And so this year, I installed the row cover supports and put everything except the potatoes and onions under wraps. And it worked.
|Munched! A lapse of judgement -- no shade cloth -- quickly rectified.|
I know all this made a difference because this morning, with a rainstorm coming in, I put in some spinach transplants, and figured a couple of hours without a cloth cover wouldn't make much difference in bad weather. The birds wouldn't be out and about, right? I was wrong. When I went back out the winged criminals were fleeing the scene, after picking apart one spinach transplant completely, and probably getting ready to move onto the others. And so, in the middle of the rain, I covered the rest of the spinach and left the birds to find forage in our pasture.
It may have taken me five years to figure out, but I think I finally understand the rules to growing here: grow it under wraps.
Sunday, March 19, 2017
|Experimenting with color.|
So even on a budget, there are some things that still need to happen around here. Like building a sturdy outdoor table. We've had glass/metal ones in the past, and it always seems like they start looking terrible in a very short time.
But the fact is, we entertain a fair amount and would like to be able to dine outside, especially in spring and summer. A couple of years ago, I re-purposed 12 folding chairs from an events company in town, but what's a bunch of chairs without a table?
So this time around I decided to DIY a table that we could use with our chairs. A few months ago when I was working at the winery, a piece of equipment for the barrel room was shipped to us on a wood pallet, with four legs at each corner. I walked out to where my coworker was taking it apart, and not knowing what it was, said, "great idea for a table!" It actually turned out that there was no intention for a table going on, the manufacturers had just affixed four two-by-four "legs" to the pallet to give it more stability. But it gave me an idea.
So I went home and asked Big Ag to be on the lookout over in his vineyard's workshop for a new-ish pallet in great shape, and sure enough, last month he found one that was eight feet long and in mint condition -- definitely ample enough length for a nice dining table!
Today we went to the lumber place and bought a bunch of beautiful (and very inexpensive) Douglas Fir slats. I am going to be using a combination of staining and painting, hopefully to get this finished result, which I stole from Pinterest.
|The general idea of the project.|
The slat in the first picture that I posted is the one I've used as a practice board, trying different methods of staining and painting. The one I like best so far is drib-drabbing paint onto the board, smearing the paint, and then going over it with the stain, several coats' worth.
I've just started working on the tabletop part of the project, but I'll be posting pics as I go along. If you look at the first photo above, the white Adirondack patio set which the slat is resting on will be my next project. They were saved from the trash at a friend's house, and will complete our sitting area on our back patio.
With spring comes projects, always, but at least these will be fun to work on and finish, before the heat sets in, which won't be much longer now.
Monday, March 13, 2017
|Mound of rosemary|
Of course it's been in the high 70's this week, but somehow spring warmth seems different than fall warmth. 78 degree autumn days seem like a horrible post-script to summer, yet they are delightful in March. That's because by now we've had three months of not baking in the heat, so once again the warmth is welcome.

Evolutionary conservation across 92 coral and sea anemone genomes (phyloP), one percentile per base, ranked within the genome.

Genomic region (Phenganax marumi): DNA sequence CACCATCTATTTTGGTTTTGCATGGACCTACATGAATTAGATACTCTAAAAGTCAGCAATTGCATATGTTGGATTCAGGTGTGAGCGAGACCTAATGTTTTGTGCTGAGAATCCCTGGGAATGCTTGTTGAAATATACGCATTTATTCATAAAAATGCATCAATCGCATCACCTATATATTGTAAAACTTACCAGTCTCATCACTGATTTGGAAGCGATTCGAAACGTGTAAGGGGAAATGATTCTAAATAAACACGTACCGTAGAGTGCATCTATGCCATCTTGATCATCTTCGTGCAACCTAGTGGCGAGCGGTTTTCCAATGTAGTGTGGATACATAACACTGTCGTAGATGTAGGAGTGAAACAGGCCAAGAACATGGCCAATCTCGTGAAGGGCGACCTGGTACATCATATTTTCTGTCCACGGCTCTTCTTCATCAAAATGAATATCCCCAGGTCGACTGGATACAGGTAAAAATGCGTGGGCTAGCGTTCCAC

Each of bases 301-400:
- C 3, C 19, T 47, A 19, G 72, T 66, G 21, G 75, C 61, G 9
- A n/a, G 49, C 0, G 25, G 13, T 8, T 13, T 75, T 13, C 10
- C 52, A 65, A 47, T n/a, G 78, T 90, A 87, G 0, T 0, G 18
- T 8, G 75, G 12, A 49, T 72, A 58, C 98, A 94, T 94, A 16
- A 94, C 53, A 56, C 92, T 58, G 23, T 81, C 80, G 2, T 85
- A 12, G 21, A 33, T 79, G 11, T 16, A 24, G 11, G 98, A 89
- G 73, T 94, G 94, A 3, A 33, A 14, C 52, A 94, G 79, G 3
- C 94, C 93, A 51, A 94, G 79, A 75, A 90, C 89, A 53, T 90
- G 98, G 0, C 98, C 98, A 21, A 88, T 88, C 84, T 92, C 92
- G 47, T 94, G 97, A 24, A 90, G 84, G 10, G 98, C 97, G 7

Speaking of welcome, we've welcomed two new chicks into our home, Daisy and Delilah. Daisy is a Welsummer, Delilah a Cuckoo Maran. Both will lay dark brown eggs once they are mature. And they have their own personalities, even at this early age. Daisy is a mellow, calm chick and Delilah is full of drama and quite noisy. The day I brought them home Delilah regaled me with shrill peeping that let me know she was NOT happy about riding in the car, and even now, if she can't locate Daisy or feels a little chilled, she sings out.
|Delilah (L) and Daisy (R)|
It makes me wonder what her personality is going to be like as a full-grown chicken...we've already had one psycho hen who attacked people, a psycho rooster who attacked other hens, and so we're just hoping Delilah ends up relatively well-adjusted and calm.
In this household there is not much chance of that, but hope springs eternal.
I also got hit with the dreaded spring creeping crud, which laid me out flat in bed for two days and severely sapped my energy for about another five. They say you don't miss your health until it's gone and that's certainly true. Same goes for energy. So of course now it looks as if someone has set off a dust bomb in the house, since when I am sick the house keeper (me) is also. The advantage to that is that I will never be woken from my sickbed by the vacuum. The drawback is that the dust is right there waiting for me, doubled in thickness, once I recover.
|Glorious mulch. And a shout out to the trees that lost their lives to provide it. It's nature's cycle.|
Another tidbit is that the trees which were uprooted in the storm last month were chipped by our neighbors and so everyone got as much mulch as they wanted. What a bounty! We covered our raised bed area with it and really like how it looks now. Plus it will keep the weeds down. That was my first task upon feeling better and it really felt great to be out in the sunshine with the wheelbarrow. Plus it gave one more legal excuse to procrastinate cleaning house.